A Short note on ‘Unconstitutional Vagueness’

First things first, What is Unconstitutional Vagueness ?

Wexdictionary defines Vagueness doctrine as :

1) A constitutional rule that requires criminal laws to state explicitly and definitely what conduct is punishable.  Criminal laws that violate this requirement are said to be void for vagueness.  Vagueness doctrine rests on the due process clauses of the Fifth and Fourteenth Amendments of the U.S. Constitution.  By requiring fair notice of what is punishable and what is not, vagueness doctrine also helps prevent arbitrary enforcement of the laws.

2) Under vagueness doctrine, a statute is also void for vagueness if a legislature’s delegation of authority to judges and/or administrators is so extensive that it would lead to arbitrary prosecutions.

There are not many Indian Court cases (except Shreya Singhal on 66A of the IT Act) that deal with the rule of lenity. For those who arrived late, Shreya Singhal (SC) dealt with the following issue :

S. 66-A of Information Technology Act, 2000 ropes in all kinds of information disseminated over internet regardless of content of information and irrespective of whether the same falls within realm of discussion or advocacy causing only annoyance, inconvenience, etc. to some (which is permissible), or the same causes incitement leading to imminent causal connection with any of eight subject-matters contained in Art. 19(2) of the Constitution (which is not permissible). The words ‘annoyance, inconvenience etc’ were held to be bad on account of being unconstitutionally vague as they were too subjective and different minds could come to different conclusions as to whether a particular message was ‘annoying or inconveniencing or not’. The Court held that “S. 66-A affects right of people to know, thus is violative of Art. 19(1)(a) and not saved by Art. 19(2) of the Constitution, hence, struck down in its entirety.” 

There are certain foreign cases on the doctrine of unconstitutional vagueness, which make for a very interesting read :

  • The Florida Supreme Court, in Franklin v. State, ruled that the state’s felony ban on sodomy was unconstitutionally vague because an “average person of common intelligence” could not reasonably know, without speculating, whether “abominable and detestable crime against nature” included oral sex or only anal sex.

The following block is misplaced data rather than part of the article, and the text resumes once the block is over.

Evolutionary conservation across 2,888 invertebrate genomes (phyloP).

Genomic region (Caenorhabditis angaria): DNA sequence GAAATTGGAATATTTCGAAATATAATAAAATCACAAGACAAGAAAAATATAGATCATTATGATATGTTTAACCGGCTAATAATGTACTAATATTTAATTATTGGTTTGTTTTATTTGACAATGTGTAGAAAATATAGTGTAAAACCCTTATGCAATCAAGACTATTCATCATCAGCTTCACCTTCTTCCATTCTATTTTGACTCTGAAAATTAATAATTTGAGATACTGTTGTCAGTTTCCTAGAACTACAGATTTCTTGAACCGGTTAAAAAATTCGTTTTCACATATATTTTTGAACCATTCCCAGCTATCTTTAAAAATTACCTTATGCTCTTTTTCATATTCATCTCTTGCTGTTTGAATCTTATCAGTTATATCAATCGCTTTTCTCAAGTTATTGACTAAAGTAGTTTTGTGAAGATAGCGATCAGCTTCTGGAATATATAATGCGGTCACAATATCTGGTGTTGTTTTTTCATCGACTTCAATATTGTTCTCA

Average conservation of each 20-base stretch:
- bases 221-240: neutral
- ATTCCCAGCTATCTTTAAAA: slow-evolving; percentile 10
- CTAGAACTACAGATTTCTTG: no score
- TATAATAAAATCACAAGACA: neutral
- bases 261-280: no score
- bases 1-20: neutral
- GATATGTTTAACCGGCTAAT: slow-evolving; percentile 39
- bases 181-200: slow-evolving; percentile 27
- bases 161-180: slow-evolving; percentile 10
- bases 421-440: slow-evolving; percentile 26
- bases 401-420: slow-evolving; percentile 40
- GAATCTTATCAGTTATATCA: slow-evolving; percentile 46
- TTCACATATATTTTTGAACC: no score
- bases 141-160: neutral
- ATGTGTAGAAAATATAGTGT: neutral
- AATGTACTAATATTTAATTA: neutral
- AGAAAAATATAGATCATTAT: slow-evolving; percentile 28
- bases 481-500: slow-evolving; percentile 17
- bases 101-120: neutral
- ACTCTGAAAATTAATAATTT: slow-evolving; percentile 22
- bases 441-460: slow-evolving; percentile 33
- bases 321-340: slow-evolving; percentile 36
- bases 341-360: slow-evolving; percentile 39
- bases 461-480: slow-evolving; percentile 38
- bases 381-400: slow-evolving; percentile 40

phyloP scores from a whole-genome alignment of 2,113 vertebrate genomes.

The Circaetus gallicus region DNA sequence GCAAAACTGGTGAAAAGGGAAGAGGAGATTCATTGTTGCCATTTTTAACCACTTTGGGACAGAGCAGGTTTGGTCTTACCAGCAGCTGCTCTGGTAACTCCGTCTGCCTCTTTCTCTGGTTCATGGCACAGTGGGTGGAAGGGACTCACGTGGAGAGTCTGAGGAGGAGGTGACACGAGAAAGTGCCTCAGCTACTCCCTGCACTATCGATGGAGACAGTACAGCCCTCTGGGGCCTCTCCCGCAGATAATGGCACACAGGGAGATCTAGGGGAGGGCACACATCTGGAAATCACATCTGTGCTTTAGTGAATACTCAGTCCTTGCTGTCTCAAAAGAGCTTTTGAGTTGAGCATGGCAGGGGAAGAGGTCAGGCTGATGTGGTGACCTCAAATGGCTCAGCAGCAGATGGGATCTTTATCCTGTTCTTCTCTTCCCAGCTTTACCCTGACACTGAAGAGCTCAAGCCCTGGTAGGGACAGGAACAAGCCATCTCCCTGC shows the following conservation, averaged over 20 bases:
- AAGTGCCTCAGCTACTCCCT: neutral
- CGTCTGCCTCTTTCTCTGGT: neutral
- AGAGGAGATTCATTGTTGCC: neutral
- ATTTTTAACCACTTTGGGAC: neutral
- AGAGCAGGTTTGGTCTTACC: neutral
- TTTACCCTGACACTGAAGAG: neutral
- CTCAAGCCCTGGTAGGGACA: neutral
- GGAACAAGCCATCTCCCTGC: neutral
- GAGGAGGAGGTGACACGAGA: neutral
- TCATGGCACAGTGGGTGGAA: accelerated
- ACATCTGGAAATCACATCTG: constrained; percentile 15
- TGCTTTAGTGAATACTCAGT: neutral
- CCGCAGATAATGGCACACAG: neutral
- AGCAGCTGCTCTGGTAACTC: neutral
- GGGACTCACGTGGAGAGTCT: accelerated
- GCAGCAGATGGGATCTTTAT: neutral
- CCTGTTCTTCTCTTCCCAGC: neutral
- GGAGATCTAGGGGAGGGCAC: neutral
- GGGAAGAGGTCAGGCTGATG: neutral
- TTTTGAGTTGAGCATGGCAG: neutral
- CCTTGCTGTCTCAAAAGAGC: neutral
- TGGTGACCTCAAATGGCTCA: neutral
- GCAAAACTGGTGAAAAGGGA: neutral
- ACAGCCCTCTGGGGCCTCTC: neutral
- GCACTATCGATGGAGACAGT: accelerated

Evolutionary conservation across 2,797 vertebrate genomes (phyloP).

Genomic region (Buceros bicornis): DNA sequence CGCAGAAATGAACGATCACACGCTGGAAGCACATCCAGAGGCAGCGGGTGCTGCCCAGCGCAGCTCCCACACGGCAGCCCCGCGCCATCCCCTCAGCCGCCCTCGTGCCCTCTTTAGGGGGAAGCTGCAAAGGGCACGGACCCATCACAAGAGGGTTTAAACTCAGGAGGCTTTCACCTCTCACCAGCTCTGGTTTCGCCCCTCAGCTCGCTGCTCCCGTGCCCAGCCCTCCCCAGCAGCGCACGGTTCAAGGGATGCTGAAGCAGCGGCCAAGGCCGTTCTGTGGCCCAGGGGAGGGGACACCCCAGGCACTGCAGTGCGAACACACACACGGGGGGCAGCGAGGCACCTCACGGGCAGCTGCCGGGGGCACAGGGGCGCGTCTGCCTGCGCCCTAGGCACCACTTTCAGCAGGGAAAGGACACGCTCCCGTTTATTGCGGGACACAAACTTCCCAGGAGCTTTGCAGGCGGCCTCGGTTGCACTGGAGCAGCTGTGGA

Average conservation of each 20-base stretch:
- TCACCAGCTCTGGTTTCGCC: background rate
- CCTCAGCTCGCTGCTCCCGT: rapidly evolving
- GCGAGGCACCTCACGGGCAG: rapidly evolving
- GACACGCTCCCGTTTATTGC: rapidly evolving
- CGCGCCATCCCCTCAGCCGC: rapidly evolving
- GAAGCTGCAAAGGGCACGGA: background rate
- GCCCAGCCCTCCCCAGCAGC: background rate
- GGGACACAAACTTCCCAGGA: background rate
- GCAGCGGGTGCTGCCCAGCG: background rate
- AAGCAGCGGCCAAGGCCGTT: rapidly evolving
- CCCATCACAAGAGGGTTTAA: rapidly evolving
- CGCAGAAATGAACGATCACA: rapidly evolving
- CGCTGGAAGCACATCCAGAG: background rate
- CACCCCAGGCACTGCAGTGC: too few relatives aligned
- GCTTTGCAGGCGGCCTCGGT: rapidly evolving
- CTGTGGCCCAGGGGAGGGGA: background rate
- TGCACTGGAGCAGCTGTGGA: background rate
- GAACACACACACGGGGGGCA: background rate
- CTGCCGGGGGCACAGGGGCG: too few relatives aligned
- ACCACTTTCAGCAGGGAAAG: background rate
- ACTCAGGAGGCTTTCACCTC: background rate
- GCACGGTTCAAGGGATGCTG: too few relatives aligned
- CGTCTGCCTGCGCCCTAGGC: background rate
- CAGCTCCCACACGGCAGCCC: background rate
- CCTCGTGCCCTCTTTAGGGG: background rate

• Papachristou v. Jacksonville and Kolender v. Lawson were two Supreme Court cases where the court struck down laws against vagrancy for unconstitutional vagueness; in restricting activities like “loafing”, “strolling”, or “wandering around from place to place”, the law gave arbitrary power to the police and, since people could not reasonably know what sort of conduct is forbidden under the law, could potentially criminalize innocuous everyday activities.
  • In Hoffman Estates v. The Flipside, Hoffman Estates, Inc., the Supreme Court considered a pre-enforcement challenge to a municipal ordinance imposing licensing requirements and other restrictions on stores that sold drug paraphernalia. The Court sided with the village, holding that in such a lawsuit the plaintiff must demonstrate that the law would be “impermissibly vague in all its applications.”
  • The U.S. Supreme Court, in City of Akron v. Akron Center for Reproductive Health, struck down a provision of Akron’s abortion law which required that physicians dispose of fetal remains in a “humane and sanitary manner”. “Humane” was judged to be unconstitutionally vague as a “definition of conduct subject to criminal prosecution”; the physician could not be certain whether or not his conduct was legal.
  • In Johnson v. United States, the Supreme Court ruled that the residual clause in the Armed Career Criminal Act was unconstitutionally vague and a violation of due process. The residual clause provided for an enhanced prison sentence for people who had previously been convicted of 3 or more violent felonies, which was defined as “use of physical force against the person of another,” “burglary, arson, or extortion,” “involves use of explosives,” or “otherwise involves conduct that presents a serious potential risk of physical injury to another.” The last part is known as the residual clause. (Source Wikipedia)

Students of Criminal Law and Constitutional Law should be well equipped with this concept, especially when so many new penal statutes are being enacted and courts would be called upon to rule on their constitutionality in the coming days.

(Featured Image credits : http://mentalfloss.com/article/30435/top-11-mentalfloss-shirts-year)

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